Everton were one of the standout teams in the opening weekend of the 2020/2021 Premier League season with their controlled 1-0 win away at Tottenham.
Even more impressive were the performances of their new stars. James Rodriguez played with class, Allan snagged admiration with the assiduity with which he chased after everything in midfield, while Abdoulaye Doucouré was industrious.
Along with Andre Gomes’ fine all-round performance, it was perfectly understood why Alex Iwobi was not called up to be part of Everton’s 4-3-3 formation.
Not being in the squad at all raised questions but the situation looks even direr for Iwobi after he was left out once more from Everton’s League Cup 3-0 home win over Salford City on Wednesday, September 16 despite 10 changes to the squad from the one that won away at Tottenham.
Also even more worrying is the continued silence of Carlo Ancelotti and Everton over Iwobi’s absence in their last two games. The Nigerian was not mentioned when Ancelotti gave an injury update on his squad and also didn’t speak of his absence.
This has been followed by reports that the 24-year-old is among players the club plans to offload this transfer window.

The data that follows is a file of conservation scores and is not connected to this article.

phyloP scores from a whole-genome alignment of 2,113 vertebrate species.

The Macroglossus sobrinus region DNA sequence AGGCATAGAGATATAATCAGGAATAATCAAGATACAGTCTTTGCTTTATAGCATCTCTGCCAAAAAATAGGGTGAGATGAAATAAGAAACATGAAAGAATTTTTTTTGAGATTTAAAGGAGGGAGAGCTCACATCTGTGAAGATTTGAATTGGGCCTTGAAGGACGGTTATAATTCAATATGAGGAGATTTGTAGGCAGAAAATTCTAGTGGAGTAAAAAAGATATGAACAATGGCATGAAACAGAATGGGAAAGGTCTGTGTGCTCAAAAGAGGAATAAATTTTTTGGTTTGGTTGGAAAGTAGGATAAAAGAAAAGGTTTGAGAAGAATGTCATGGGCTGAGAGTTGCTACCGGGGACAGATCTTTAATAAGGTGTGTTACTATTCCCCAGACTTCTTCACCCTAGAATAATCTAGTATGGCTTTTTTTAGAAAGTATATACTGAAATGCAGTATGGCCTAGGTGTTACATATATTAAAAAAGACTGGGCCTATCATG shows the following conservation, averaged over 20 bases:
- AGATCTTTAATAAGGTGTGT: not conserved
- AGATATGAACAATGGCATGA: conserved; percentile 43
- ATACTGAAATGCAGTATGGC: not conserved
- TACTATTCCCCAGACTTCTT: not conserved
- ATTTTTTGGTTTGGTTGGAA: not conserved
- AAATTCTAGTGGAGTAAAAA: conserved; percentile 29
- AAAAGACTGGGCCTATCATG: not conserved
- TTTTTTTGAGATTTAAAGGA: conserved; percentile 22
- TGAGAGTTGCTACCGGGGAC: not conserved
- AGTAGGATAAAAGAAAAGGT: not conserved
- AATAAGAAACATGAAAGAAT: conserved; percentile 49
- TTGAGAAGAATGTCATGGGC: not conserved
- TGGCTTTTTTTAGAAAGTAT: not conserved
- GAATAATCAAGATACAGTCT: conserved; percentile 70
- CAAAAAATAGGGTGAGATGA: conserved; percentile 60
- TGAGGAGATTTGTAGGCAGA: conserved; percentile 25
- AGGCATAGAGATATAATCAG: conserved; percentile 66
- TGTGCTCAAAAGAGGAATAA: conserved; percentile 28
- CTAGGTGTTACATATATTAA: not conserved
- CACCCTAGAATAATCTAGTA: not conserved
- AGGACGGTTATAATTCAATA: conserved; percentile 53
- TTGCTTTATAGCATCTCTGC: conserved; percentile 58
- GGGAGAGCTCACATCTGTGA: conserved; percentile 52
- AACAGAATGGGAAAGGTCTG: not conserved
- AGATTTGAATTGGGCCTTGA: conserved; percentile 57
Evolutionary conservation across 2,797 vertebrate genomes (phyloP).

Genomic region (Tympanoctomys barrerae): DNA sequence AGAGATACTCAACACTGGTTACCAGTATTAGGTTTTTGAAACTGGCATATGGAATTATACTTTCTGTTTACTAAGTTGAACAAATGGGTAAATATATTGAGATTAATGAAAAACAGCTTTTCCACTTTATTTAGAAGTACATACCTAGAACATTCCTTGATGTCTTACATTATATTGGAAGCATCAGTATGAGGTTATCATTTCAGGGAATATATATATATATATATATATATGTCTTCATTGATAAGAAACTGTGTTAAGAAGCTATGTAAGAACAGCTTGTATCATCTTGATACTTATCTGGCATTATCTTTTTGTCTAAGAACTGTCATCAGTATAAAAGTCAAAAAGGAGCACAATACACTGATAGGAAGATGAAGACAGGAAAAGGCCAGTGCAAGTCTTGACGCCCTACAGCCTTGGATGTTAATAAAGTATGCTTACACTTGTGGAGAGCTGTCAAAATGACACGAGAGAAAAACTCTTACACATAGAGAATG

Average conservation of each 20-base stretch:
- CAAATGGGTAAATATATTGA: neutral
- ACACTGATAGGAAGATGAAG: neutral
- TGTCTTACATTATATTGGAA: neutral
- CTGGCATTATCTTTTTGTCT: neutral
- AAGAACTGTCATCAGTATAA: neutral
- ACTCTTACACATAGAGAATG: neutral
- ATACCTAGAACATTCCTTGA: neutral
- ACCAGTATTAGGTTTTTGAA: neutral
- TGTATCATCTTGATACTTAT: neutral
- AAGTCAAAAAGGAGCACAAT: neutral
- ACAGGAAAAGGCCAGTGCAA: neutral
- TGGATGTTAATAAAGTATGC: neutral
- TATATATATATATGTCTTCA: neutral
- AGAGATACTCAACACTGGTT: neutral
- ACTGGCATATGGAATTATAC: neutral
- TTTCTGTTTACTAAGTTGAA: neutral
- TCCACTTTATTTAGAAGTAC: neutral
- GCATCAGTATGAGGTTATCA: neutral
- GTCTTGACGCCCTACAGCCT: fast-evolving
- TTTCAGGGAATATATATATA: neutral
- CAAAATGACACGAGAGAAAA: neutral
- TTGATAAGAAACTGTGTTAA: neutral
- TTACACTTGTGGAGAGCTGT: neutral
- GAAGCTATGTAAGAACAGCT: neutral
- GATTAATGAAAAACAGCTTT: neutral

But how did Iwobi get here?
When Everton splashed almost £40m on the Nigerian in the summer of 2019, it was expected of the Arsenal Academy graduate to develop his game and deliver for the Toffees away from the tensed Emirates atmosphere.
He had a bright start with two goals in his first three games for Everton but that was all he could deliver in his debut season at Goodison Park. But it wasn’t entirely his fault. Marco Silva’s disjointed team went through a miserable run which cost the former coach his job and a hamstring injury kept him out of the side in Ancelotti's early days at the club.
He did get some game time later under the Italian manager, but Iwobi never looked the real deal for Everton at that point. Now with the investment Everton have made in midfield, it seems he will be one of the players that the club is looking to move on.
On a personal level, Iwobi does have to take accountability for where he is at right now in his career. There has never been any doubt about his talent and abilities but after his breakthrough at Arsenal that came by the sweat of his brow, the Nigerian has been unable to raise his game.
He divided opinion at Arsenal, thrilling and tying knots around opposition defences in one game and completely frustrating with his indecisiveness and poor decision making in the next. That was why Arsenal had no reservations about offloading him and why Everton looks on the verge of doing the same.
On his day, Iwobi has the dynamism to drive his team forward. But asides from being highly inconsistent, it has become difficult in recent times to deduce what he really brings to his side. Despite some fine performances, his low goal and assist returns have not done his reputation any good.
The signs show that it will be an uphill task for Iwobi to turn his Everton career around, but whether he stays or remains at the club, the task rests solely on his shoulders to fight his way back. Iwobi is missing and only he, not his manager, not the club, can find himself.